Meanwhile, Occupy supporters around the globe will stage a series of coordinated actions.

In Spain, a general strike of university students has been called in Barcelona, Girona, Lleida, Tarragona, Palma, Sevilla, Santiago de Compostela, Murcia, Madrid, Valencia, Castello, Alicante and Zaragoza.

In Germany, student strikes, flash mobs, rallies and other actions are expected in dozens of cities across the country. 

In Belgium, activists are mobilizing for sit-ins at universities and schools to discuss the ongoing protests around the world and, specifically, how they can resist the increasing commercialization of education in their country.

In Greece, thousands of students and workers will take part in an annual November 17 march marking the anti-junta student uprising in 1973, threatening Lucas Papademos’s political honeymoon as Greece’s new prime minister. Shops will shut down and traffic will to come to a halt as the march wends its way to the US embassy—which is blamed for supporting the junta forty years ago.

Please use the comments field below to let me know about other November 17 Occupy actions.

Top Ten Veterans Day Songs

Updated on November 10, 2012

I’ve always thought that the best way to support our troops is to make every effort to keep them out of harm’s way. That means avoiding unnecessary wars and engaging in combat only as a true last resort. In this vein, here are my Top Ten Veterans Day Songs paying tribute to those who serve.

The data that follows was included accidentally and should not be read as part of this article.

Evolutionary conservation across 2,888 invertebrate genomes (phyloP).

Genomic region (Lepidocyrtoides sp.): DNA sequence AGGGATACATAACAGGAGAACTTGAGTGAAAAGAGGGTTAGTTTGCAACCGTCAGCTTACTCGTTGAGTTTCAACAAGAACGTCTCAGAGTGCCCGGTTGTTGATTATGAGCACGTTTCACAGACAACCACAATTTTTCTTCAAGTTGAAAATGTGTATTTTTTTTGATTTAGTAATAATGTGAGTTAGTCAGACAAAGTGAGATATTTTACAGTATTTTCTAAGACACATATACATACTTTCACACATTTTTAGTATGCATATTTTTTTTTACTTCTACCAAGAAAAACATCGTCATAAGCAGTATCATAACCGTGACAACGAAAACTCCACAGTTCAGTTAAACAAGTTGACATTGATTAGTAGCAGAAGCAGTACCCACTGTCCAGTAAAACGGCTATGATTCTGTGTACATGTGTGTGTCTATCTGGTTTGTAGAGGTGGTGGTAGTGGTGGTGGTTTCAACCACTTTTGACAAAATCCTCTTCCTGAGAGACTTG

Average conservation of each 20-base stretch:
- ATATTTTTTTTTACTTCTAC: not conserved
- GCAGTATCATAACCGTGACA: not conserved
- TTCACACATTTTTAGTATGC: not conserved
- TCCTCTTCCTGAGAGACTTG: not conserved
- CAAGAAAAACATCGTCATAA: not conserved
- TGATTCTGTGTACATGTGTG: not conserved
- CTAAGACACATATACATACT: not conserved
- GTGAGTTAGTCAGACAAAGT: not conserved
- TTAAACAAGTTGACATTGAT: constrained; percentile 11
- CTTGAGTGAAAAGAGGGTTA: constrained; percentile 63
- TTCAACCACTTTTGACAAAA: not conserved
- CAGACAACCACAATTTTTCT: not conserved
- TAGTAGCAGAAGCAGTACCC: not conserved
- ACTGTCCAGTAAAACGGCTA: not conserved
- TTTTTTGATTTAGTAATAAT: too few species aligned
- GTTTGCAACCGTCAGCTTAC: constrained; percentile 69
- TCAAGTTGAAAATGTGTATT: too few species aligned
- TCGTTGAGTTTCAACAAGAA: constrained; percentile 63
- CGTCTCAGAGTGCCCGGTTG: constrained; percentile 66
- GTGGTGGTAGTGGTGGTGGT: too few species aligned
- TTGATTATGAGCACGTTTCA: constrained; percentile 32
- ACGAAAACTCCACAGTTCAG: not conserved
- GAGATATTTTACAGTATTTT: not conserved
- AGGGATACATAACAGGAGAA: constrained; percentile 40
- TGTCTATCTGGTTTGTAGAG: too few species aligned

The list is highly debatable, largely because songs about war and attendant suffering cut across all musical genres. Old-timers will rightly wonder about the omission of classics like “Where Have All the Flowers Gone?,“ “Blowin’ in the Wind,” “Imagine” and “Give Peace A Chance.” Others will fairly say I’ve neglected an important sub-genre of vintage heavy metal antiwar anthems (think Metallica’s 1989 classic, “One,”) while also giving short-shrift to the rich history of punk rock treatment of the subject.

So, please use the comments field below to help create a new list of all the great songs I’ve missed.

 

Top Ten Veterans Day Songs

1) Bill Withers, I Can’t Write Left-Handed

2) Bob Dylan, Masters of War

3) Phil Ochs, I Ain’t Marching Anymore

4) Edwin Starr, War

5) Eric Bogle, The Green Fields of France

6) Freda Payne, Bring the Boys Home
 
 

7) Liam Clancy, The Band Played Waltzing Matilda

8) Bob Marley, War/No More Trouble

9) Loretta Lynn, Dear Uncle Sam

 

10) Stiff Little Fingers, Tin Soldiers

 

 

Bonus Track: Big & Rich, 8th of November

The Story of Broke

When filmmaker and activist Annie Leonard set out in 2007 to share what she’d learned about the way we make, use and discard “stuff,” she thought 50,000 hits would be a great audience for her “twenty-minute cartoon about trash.” Today, with over 15 million views and counting, “The Story of Stuff” is one of the most watched environmental videos of all-time.

Earlier this year, Leonard came out with “The Story of Citizens United,” the best short history of the growth of corporate power I’ve ever read, heard or seen.

Now, Leonard is back with “The Story of Broke,” a new eight-minute animated movie that directly challenges those who argue that America is penniless and incapable of paying its bills, let alone making investments in a more sustainable and fair economy. Released seemingly in perfect harmony with the growth of the Occupy movement, this film explains why the economic crisis we find ourselves in is the result of choices made and how we, the public, can force different decisions.

“It turns out this whole ‘broke’ story hides a much bigger story—a story of some really dumb choices being made for us, but that actually work against us,” said Leonard. “The good news is that these are choices, and we can make different ones.”